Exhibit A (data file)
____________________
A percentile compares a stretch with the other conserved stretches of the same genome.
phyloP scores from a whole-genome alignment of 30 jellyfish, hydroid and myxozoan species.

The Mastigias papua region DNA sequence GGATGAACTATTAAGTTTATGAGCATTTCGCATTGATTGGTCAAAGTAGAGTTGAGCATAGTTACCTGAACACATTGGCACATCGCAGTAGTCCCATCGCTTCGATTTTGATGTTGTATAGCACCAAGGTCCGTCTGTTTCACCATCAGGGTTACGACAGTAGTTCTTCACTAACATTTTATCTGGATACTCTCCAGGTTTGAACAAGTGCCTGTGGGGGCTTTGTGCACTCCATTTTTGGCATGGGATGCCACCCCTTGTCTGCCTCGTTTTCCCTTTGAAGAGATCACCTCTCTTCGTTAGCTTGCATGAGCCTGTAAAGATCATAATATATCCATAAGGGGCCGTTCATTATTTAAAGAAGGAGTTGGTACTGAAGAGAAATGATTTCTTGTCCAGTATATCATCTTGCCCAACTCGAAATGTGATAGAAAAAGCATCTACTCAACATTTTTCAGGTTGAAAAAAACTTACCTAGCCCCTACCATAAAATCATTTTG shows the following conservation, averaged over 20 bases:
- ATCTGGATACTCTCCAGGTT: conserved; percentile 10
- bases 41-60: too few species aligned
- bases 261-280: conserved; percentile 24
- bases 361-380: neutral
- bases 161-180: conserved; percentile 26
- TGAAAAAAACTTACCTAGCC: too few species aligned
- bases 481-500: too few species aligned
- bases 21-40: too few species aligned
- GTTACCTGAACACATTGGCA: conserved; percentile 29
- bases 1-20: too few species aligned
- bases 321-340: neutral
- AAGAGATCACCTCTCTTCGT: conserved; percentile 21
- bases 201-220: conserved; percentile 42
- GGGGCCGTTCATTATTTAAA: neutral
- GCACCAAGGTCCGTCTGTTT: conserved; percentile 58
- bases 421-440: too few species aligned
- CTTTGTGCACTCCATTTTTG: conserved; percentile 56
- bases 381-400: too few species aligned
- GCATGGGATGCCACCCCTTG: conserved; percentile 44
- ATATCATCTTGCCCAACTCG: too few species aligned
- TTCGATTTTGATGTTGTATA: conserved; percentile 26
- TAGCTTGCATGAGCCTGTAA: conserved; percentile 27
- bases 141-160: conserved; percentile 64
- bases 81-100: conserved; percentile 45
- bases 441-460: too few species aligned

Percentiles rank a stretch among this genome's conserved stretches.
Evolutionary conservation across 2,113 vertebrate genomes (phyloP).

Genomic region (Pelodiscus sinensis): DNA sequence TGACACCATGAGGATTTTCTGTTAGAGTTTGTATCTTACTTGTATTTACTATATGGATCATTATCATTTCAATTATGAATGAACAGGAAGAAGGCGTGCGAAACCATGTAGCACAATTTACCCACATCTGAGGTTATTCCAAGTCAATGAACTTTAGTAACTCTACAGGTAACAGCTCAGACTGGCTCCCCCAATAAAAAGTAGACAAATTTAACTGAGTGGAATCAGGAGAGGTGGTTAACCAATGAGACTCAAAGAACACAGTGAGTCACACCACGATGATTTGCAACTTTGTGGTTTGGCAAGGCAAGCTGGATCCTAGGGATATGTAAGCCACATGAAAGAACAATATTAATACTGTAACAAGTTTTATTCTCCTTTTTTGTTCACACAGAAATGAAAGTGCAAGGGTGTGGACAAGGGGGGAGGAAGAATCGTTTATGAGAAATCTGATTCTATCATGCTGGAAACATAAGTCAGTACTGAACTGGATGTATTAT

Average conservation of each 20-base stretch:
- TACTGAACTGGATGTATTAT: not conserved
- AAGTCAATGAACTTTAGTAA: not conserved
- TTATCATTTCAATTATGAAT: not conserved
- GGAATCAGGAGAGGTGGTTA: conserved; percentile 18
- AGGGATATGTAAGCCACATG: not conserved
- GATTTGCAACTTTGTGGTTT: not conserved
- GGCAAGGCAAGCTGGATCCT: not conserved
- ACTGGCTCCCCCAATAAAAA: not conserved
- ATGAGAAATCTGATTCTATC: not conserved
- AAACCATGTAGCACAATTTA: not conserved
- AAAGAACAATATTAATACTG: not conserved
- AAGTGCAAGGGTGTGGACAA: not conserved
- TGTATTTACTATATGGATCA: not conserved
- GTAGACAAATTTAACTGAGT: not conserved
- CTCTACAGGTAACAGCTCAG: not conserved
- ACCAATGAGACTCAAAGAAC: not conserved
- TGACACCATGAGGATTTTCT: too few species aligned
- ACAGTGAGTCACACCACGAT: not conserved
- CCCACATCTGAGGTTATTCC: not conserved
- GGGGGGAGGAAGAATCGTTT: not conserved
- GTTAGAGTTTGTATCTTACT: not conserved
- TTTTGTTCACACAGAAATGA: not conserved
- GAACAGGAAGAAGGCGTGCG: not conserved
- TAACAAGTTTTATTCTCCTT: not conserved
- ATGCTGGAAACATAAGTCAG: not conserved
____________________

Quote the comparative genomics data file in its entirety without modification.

A percentile compares a stretch with the other conserved stretches of the same genome.
phyloP scores from a whole-genome alignment of 30 jellyfish, hydroid and myxozoan species.

The Mastigias papua region DNA sequence GGATGAACTATTAAGTTTATGAGCATTTCGCATTGATTGGTCAAAGTAGAGTTGAGCATAGTTACCTGAACACATTGGCACATCGCAGTAGTCCCATCGCTTCGATTTTGATGTTGTATAGCACCAAGGTCCGTCTGTTTCACCATCAGGGTTACGACAGTAGTTCTTCACTAACATTTTATCTGGATACTCTCCAGGTTTGAACAAGTGCCTGTGGGGGCTTTGTGCACTCCATTTTTGGCATGGGATGCCACCCCTTGTCTGCCTCGTTTTCCCTTTGAAGAGATCACCTCTCTTCGTTAGCTTGCATGAGCCTGTAAAGATCATAATATATCCATAAGGGGCCGTTCATTATTTAAAGAAGGAGTTGGTACTGAAGAGAAATGATTTCTTGTCCAGTATATCATCTTGCCCAACTCGAAATGTGATAGAAAAAGCATCTACTCAACATTTTTCAGGTTGAAAAAAACTTACCTAGCCCCTACCATAAAATCATTTTG shows the following conservation, averaged over 20 bases:
- ATCTGGATACTCTCCAGGTT: conserved; percentile 10
- bases 41-60: too few species aligned
- bases 261-280: conserved; percentile 24
- bases 361-380: neutral
- bases 161-180: conserved; percentile 26
- TGAAAAAAACTTACCTAGCC: too few species aligned
- bases 481-500: too few species aligned
- bases 21-40: too few species aligned
- GTTACCTGAACACATTGGCA: conserved; percentile 29
- bases 1-20: too few species aligned
- bases 321-340: neutral
- AAGAGATCACCTCTCTTCGT: conserved; percentile 21
- bases 201-220: conserved; percentile 42
- GGGGCCGTTCATTATTTAAA: neutral
- GCACCAAGGTCCGTCTGTTT: conserved; percentile 58
- bases 421-440: too few species aligned
- CTTTGTGCACTCCATTTTTG: conserved; percentile 56
- bases 381-400: too few species aligned
- GCATGGGATGCCACCCCTTG: conserved; percentile 44
- ATATCATCTTGCCCAACTCG: too few species aligned
- TTCGATTTTGATGTTGTATA: conserved; percentile 26
- TAGCTTGCATGAGCCTGTAA: conserved; percentile 27
- bases 141-160: conserved; percentile 64
- bases 81-100: conserved; percentile 45
- bases 441-460: too few species aligned

Percentiles rank a stretch among this genome's conserved stretches.
Evolutionary conservation across 2,113 vertebrate genomes (phyloP).

Genomic region (Pelodiscus sinensis): DNA sequence TGACACCATGAGGATTTTCTGTTAGAGTTTGTATCTTACTTGTATTTACTATATGGATCATTATCATTTCAATTATGAATGAACAGGAAGAAGGCGTGCGAAACCATGTAGCACAATTTACCCACATCTGAGGTTATTCCAAGTCAATGAACTTTAGTAACTCTACAGGTAACAGCTCAGACTGGCTCCCCCAATAAAAAGTAGACAAATTTAACTGAGTGGAATCAGGAGAGGTGGTTAACCAATGAGACTCAAAGAACACAGTGAGTCACACCACGATGATTTGCAACTTTGTGGTTTGGCAAGGCAAGCTGGATCCTAGGGATATGTAAGCCACATGAAAGAACAATATTAATACTGTAACAAGTTTTATTCTCCTTTTTTGTTCACACAGAAATGAAAGTGCAAGGGTGTGGACAAGGGGGGAGGAAGAATCGTTTATGAGAAATCTGATTCTATCATGCTGGAAACATAAGTCAGTACTGAACTGGATGTATTAT

Average conservation of each 20-base stretch:
- TACTGAACTGGATGTATTAT: not conserved
- AAGTCAATGAACTTTAGTAA: not conserved
- TTATCATTTCAATTATGAAT: not conserved
- GGAATCAGGAGAGGTGGTTA: conserved; percentile 18
- AGGGATATGTAAGCCACATG: not conserved
- GATTTGCAACTTTGTGGTTT: not conserved
- GGCAAGGCAAGCTGGATCCT: not conserved
- ACTGGCTCCCCCAATAAAAA: not conserved
- ATGAGAAATCTGATTCTATC: not conserved
- AAACCATGTAGCACAATTTA: not conserved
- AAAGAACAATATTAATACTG: not conserved
- AAGTGCAAGGGTGTGGACAA: not conserved
- TGTATTTACTATATGGATCA: not conserved
- GTAGACAAATTTAACTGAGT: not conserved
- CTCTACAGGTAACAGCTCAG: not conserved
- ACCAATGAGACTCAAAGAAC: not conserved
- TGACACCATGAGGATTTTCT: too few species aligned
- ACAGTGAGTCACACCACGAT: not conserved
- CCCACATCTGAGGTTATTCC: not conserved
- GGGGGGAGGAAGAATCGTTT: not conserved
- GTTAGAGTTTGTATCTTACT: not conserved
- TTTTGTTCACACAGAAATGA: not conserved
- GAACAGGAAGAAGGCGTGCG: not conserved
- TAACAAGTTTTATTCTCCTT: not conserved
- ATGCTGGAAACATAAGTCAG: not conserved